April 15, 2023

A First Look at the Holy Light (Holy Fire) of Jerusalem 2023

Today in Jerusalem the Holy Light, known in the West as Holy Fire, once again descended into the Tomb of Christ as Patriarch Theophilos of Jerusalem knelt in prayer within the Holy Sepulchre. This ceremony has taken place just about every year for hundreds of years on Holy Saturday, shortly after 2:30pm. With 33 candles in each hand he distributed the Holy Light to the many present. Following the Holy Light ceremony, the flame is taken by plane to other Orthodox communities in countries such as Greece, Russia, Ukraine, Serbia, Bulgaria, Georgia and Romania. In Greece the Holy Light is usually received with the welcome of a Head of State.
2023 Restriction Controversy
Though in 2021 the Israeli government implemented restrictions and protocols for attending the ceremony in light of the coronovirus pandemic, in 2022 many of these restrictions and protocols were lifted, though there were still capacity limits. This year, 2023, Israel has kept the capacity limit for a second consecutive year. 
Israel has capped the ritual — normally an experience of being squeezed among multilingual, suffocating crowds — to just 1,800 people. The Israeli police say they must be strict because they're responsible for maintaining public safety. In 1834, a stampede at the event claimed hundreds of lives. Two years ago, a crush at a packed Jewish holy site in the country's north killed 45 people. Authorities say they're determined to prevent a repeat of the tragedy. 
But Jerusalem's Christian minority — mired in the Israeli-Palestinian conflict and caught between Jews and Muslims — fear Israel is using the extra security measures to alter their status in the Old City, providing access to Jews while limiting the number of Christian worshippers.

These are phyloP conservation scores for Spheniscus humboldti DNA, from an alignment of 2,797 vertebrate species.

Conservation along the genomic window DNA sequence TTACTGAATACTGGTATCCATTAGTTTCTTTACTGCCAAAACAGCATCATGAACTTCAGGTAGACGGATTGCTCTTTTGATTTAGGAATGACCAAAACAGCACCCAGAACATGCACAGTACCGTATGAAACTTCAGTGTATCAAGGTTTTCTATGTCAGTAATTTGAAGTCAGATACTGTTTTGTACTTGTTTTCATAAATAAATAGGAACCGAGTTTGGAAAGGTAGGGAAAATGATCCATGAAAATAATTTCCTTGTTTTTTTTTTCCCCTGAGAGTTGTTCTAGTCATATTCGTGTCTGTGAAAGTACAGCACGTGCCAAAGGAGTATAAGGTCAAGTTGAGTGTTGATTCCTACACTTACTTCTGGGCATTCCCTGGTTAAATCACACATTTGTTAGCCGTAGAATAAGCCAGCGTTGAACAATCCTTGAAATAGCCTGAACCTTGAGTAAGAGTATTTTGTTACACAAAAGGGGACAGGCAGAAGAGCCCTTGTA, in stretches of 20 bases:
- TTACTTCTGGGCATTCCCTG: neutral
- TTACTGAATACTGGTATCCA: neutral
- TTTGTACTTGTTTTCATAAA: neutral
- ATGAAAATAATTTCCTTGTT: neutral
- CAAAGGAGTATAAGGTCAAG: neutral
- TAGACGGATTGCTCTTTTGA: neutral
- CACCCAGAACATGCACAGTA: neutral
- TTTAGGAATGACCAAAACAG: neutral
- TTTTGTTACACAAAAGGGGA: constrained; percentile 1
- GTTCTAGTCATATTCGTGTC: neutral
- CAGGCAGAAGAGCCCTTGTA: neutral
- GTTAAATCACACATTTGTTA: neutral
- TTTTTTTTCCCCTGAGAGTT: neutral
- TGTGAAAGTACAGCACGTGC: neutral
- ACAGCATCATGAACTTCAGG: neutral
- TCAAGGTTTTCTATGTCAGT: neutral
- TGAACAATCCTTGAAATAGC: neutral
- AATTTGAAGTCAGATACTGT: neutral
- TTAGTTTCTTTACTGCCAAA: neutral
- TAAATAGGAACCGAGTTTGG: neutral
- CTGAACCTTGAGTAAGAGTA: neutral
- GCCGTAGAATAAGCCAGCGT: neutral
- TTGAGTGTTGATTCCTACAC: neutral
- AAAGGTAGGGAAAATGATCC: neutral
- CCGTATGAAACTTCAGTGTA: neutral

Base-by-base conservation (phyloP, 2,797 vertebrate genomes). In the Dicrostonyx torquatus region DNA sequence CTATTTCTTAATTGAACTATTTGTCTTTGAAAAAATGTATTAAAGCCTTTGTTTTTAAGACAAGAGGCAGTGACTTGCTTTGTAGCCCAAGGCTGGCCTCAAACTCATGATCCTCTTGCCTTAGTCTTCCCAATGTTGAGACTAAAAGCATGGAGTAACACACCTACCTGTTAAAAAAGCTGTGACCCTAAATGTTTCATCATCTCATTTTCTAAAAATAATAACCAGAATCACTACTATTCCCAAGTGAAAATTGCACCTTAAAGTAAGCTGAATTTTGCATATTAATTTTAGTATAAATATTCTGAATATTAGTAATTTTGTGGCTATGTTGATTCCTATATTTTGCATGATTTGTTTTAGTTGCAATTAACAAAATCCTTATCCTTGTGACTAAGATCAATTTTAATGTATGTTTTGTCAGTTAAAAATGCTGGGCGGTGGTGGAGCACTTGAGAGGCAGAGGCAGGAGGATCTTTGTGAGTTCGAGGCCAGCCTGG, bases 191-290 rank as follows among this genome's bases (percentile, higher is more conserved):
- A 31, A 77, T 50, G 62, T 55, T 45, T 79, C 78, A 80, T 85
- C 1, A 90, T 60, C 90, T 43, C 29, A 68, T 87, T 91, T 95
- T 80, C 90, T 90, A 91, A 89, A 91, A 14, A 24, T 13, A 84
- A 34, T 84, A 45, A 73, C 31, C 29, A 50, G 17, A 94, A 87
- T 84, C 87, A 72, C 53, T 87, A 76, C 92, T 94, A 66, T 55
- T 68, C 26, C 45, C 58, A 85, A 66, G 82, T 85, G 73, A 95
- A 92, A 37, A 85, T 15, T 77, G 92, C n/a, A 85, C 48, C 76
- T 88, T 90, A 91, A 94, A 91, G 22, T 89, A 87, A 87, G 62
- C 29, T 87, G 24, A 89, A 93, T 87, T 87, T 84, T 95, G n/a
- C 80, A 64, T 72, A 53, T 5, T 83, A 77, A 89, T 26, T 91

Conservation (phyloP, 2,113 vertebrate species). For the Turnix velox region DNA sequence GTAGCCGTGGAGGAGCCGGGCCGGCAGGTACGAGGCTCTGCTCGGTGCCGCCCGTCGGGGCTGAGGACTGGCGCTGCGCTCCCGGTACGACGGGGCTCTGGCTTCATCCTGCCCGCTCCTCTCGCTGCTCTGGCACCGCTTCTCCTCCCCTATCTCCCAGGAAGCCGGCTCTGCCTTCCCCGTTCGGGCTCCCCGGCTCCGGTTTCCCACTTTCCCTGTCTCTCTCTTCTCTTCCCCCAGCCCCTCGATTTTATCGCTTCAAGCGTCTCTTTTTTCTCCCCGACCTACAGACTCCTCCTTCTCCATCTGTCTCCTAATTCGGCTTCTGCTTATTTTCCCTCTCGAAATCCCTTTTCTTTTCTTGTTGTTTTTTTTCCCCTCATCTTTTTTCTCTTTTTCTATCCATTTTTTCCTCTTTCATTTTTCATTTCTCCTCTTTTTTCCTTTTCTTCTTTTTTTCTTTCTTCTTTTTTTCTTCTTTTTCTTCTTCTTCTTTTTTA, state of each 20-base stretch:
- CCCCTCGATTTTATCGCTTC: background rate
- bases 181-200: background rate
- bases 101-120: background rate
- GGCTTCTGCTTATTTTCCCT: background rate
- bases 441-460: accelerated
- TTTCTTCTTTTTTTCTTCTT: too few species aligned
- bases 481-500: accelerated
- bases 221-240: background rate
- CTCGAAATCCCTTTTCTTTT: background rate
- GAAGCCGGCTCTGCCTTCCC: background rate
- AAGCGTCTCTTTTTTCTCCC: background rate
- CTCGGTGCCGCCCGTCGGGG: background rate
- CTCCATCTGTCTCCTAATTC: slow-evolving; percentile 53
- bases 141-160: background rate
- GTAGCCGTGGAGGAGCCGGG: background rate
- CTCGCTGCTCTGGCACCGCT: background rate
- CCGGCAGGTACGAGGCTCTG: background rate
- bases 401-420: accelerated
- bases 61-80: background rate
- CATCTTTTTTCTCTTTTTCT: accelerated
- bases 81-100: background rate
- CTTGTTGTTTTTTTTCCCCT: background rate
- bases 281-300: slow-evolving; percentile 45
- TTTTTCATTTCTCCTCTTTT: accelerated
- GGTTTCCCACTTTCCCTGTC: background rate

Israeli authorities and church officials have publicly quarreled over the crowd constraints for the past week. The Greek Orthodox patriarchate has lambasted the restrictions as a hindrance of religious freedom and called on all worshippers to flood the church despite Israeli warnings.
As early as 8 a.m., Israeli police were already turning back most worshippers from the gates of the Old City — including foreign tourists who flew from Europe and Palestinian Christians who traveled from across the West Bank — directing them to an overflow area with a livestream.
Angry pilgrims and clergy jostled to get through while police struggled to hold them back, allowing only a trickle of ticketed visitors and local residents near the church. Metal barricades sealed off alleys leading to the Christian Quarter. Over 2,000 police officers swarmed the stone ramparts.
A few Palestinian teenagers from the neighborhood saw a chance to make a buck, promising tourists they'd get them into the church for some 200 shekels ($54) but leading them only to a nearby courtyard before asking for more money.
Ana Dumitrel, a Romanian pilgrim surrounded by police outside the Old City, said she came to pay tribute to her late mother, whose experience witnessing the holy fire in 1987 long inspired her.
“I wanted to tell my family, my children, that I was here as my mom was," she said, straining to assess whether she had a chance.
In the limestone passageways on Saturday, Christians pushed back by police were trying to cope with their disappointment. Cristina Maria, a 35-year-old who traveled from Romania to see the light kindled from the holy fire, said there was some consolation in the thought that the flame was symbolic, anyway.
“It's the light of Christ,” she said, standing between an ice cream parlor and a dumpster in the Old City. “We can see it from here, there, anywhere.”
Update:  Israeli Police Violently Beat Several Holy Fire Worshippers Trying to Defy Capacity Limits
For further reading, see: Holy Light of Jerusalem Resource Page

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